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San Francisco Silent Film Festival

Gems glittering on the silver screen

The summer belongs to the Hollywood blockbuster, right? Wrong. To fully appreciate the art of modern cinema, you have to travel back in time to see where the art form came from. The 11th San Francisco Silent Film Festival is your ticket to the first three decades of the 20th century when films leapt off the silver screen in all their monochromatic glory without accosting the senses.

By no means were these pioneering filmmakers limited by the medium. Their works display a level of creativity, brilliance, and experimentation seen seldom today. Nor were these films truly silent; musical accompaniments by solo piano, Wurlitzer organ, or funky ensemble captured audiences' imaginations as fully as any surround-sound symphonic scores do today.

Watching these gems on the Castro's huge screen is a real treat. On-stage conversations with film scholars, and the offspring of some distinguished silent movie stars, add to the entertainment value. To round out the experience, many people attend in period dress.

This year's festival commemorate the centennial of the San Francisco earthquake and fire by presenting archival newsreel footage from the Library of Congress.

Kicking off the festival on Friday, July 14, is Seventh Heaven (1927), starring the much-beloved romantic team of Janet Gaynor and Charles Farrell. The film won three Oscars at the very first Academy Awards, including Best Actress for Gaynor, who plays an abused street waif in love with a lowly sewer worker whose head is in the stars. Even the onset of war cannot keep them apart. Presented with the short film, "A Trip Down Market Street", filmed just four days prior to the 1906 earthquake. Talk about good timing.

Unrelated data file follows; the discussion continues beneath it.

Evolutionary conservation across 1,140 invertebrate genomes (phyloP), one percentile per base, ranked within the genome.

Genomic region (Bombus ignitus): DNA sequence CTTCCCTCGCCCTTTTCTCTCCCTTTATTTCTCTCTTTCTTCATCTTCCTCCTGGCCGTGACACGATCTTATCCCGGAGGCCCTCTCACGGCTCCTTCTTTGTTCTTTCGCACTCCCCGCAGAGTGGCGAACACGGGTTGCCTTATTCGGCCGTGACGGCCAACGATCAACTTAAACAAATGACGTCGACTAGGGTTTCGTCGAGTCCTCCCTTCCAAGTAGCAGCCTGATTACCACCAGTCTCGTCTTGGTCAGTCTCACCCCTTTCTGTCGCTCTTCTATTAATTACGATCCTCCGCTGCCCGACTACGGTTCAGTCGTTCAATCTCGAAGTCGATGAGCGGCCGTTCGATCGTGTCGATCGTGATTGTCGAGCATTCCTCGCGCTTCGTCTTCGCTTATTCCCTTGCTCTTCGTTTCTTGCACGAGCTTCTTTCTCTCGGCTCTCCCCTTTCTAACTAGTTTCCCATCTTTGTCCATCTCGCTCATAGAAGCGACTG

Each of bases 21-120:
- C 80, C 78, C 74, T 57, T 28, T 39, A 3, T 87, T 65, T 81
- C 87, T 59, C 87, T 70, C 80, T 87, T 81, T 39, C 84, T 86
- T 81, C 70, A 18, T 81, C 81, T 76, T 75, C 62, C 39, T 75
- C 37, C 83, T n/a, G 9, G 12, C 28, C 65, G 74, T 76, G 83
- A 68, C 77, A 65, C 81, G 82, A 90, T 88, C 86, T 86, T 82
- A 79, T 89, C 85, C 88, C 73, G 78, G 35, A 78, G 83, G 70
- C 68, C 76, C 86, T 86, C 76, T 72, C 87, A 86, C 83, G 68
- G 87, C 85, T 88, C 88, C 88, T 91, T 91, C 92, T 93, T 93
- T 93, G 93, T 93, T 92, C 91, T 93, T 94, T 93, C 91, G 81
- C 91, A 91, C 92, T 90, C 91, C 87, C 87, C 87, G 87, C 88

Saturday, July 15, features five intriguing films. Bucking Broadway (1917), once thought lost but rediscovered in France, is a fast-paced western directed by first-timer John Ford that pits a laid-back cowboy who hopes to marry his bosses' daughter against the arrogant city slicker who aims to possess her. Presented with the short, "San Francisco Earthquake and Fire" (April 18, 1906).

In Au Bonheur Des Dames (1930), a French country girl comes to the capital to seek work in her uncle's dress shop, only to find it being run out of business by a giant department store. Based on the novel by Emile Zola, this French realist drama is a "tour-de-force of avant-garde cinematography and rapid-fire montage, produced at the height of silent-era artistry." With live musical accompaniment by the Hot Club of San Francisco.

Sparrows (1926) is a dark fable of good vs. evil starring Mary Pickford as the oldest of nine orphans who are enslaved on a farm surrounded by swamp and quicksand in the deep South. She rallies the others to attempt a dangerous escape across alligator-infested waters.